Interview by Tobias Carroll

Death by Audio, October. I’m watching Gem Club play on a bill alongside several of their labelmates. Groups like The Beets and Jacuzzi Boys are yet to come, and the mood in the room seems focused on the noisy and/or garagey side of pop. Gem Club are different, organized around stark arrangements and surprising harmonies and subtle arrangements. The room watches them, enraptured, hearts breaking in slow motion. Christopher Barnes, Kristen Drymala, and Ieva Berberian play a restrained set, pushing at the boundaries of release. It’s an impressive night, and one that expands upon the strengths of their recent album Breakers and their not-as-recent EP Acid and Everything.

And hey, Barnes has fine taste in books. See below for more.

Many of the songs on Acid and Everything focus on an offscreen subject, whereas for Breakers, the first person is much more of a presence. Was that a conscious progression in your songwriting? Or was it a case where these particular groups of songs fit together more easily?
The songs on Acid and Everything were composed in a month and often the subject matter didn’t really reveal itself until the songs were completed. I was very much caught up in the process. Those songs on the EP are more second/third person narratives. With Breakers, there were certain songs that I knew that I wanted to include on the record, like 252 and Party, which are very personal songs…so in some sense the subject matter of the other tracks needed to create a space where songs like 252 could exist.

[vimeo http://www.vimeo.com/31397731 w=400&h=225]

For the songs on Breakers, did you generally have the arrangements in mind, or did they come about as the songs begin to be played in a practice space or live setting?
Most of the arrangements were carefully decided upon after the skeletal structure of the songs had been created. Because a lot of the piano and vocals are so spare, I spent a good amount of time trying to eliminate any excess from the arrangements but also wanted make sure that the pieces still held interest. Its difficult for me to not get swept up in being overly critical of everything during this process. My whole less is more approach can be really frustrating because I spend more time than I should obsessing over space and subtraction. I usually end up walking away from it and coming back ten minutes later like why was I putting up such a fuss over three notes.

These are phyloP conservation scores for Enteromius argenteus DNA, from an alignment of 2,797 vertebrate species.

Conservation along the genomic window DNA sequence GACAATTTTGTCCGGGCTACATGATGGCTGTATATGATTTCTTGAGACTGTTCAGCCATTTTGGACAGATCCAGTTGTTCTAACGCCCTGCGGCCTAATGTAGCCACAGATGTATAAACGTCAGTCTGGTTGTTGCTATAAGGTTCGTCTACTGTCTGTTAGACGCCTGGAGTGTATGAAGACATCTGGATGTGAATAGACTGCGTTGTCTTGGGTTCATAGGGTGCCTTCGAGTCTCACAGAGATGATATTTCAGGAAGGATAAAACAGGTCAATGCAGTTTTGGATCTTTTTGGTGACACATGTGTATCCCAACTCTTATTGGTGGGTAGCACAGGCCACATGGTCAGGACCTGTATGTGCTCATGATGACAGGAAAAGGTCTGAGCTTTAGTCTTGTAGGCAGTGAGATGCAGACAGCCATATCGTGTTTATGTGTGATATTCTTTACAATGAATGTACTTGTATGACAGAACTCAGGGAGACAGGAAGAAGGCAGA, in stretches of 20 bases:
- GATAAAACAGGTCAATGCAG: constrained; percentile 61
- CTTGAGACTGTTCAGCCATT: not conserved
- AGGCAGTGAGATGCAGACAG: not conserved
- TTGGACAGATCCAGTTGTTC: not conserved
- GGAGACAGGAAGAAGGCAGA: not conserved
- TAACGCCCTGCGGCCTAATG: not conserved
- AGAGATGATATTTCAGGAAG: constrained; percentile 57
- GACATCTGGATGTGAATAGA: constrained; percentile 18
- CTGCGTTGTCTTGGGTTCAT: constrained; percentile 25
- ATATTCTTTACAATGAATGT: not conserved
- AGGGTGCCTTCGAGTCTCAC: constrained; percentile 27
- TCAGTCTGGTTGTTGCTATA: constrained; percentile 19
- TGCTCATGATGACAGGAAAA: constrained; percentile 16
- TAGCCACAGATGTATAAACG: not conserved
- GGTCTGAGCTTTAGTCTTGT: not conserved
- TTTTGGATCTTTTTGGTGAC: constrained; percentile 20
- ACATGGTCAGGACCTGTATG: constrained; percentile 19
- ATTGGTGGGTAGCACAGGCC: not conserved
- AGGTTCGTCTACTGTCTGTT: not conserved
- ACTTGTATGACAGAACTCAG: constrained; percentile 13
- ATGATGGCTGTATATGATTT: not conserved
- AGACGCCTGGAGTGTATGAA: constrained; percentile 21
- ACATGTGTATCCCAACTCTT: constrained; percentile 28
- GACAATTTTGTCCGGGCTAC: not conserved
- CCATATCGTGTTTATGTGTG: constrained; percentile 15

Where do the images in your lyrics come from? Are you echoing actual spaces and people, or leaning more towards the archetypal?
I still feel rather uncomfortable with who I am and where I’ve been. I mean, the person who I was even a few years ago is so drastically different from the person writing Breakers, but those experiences and those relationships are still very present in my life. You know? It feels natural for me to communicate in metaphor and use image heavy lyrics. That, and I don’t really relate to story songs or songs with a detailed narrative. It doesn’t offer me much on the second or third listen. I’ve heard that story already. Unless you’re Joanna Newsom.

Do you do any writing outside of the band?
I keep notebooks that are full of scribbles and thoughts about lyrics and song ideas. A few lines here and there, but I feel as if I’ve been doing exactly as I want with Gem Club so far, so I haven’t had a need or urge to work outside of it.

What have you been reading lately?
After I finished the record I’ve been reading a lot of short stories. I just picked up the collected works of Lydia Davis. I really think she’s incredible. She strays from the typical short story narrative structure — beginning, middle, and end. You’re thrown into each one and each is only a few pages, but the content and writing is outstanding. I also started re-reading Flannery O’Connor and Carver. I’m going through Salinger’s Nine Stories. A friend recommended I read Solaris. Its unbelievable. I never expected it to be so beautiful and so unsettling at the same time. I’m overwhelmed by that ocean. You could say mildly obsessed.

(Photo: Charlie Engman)

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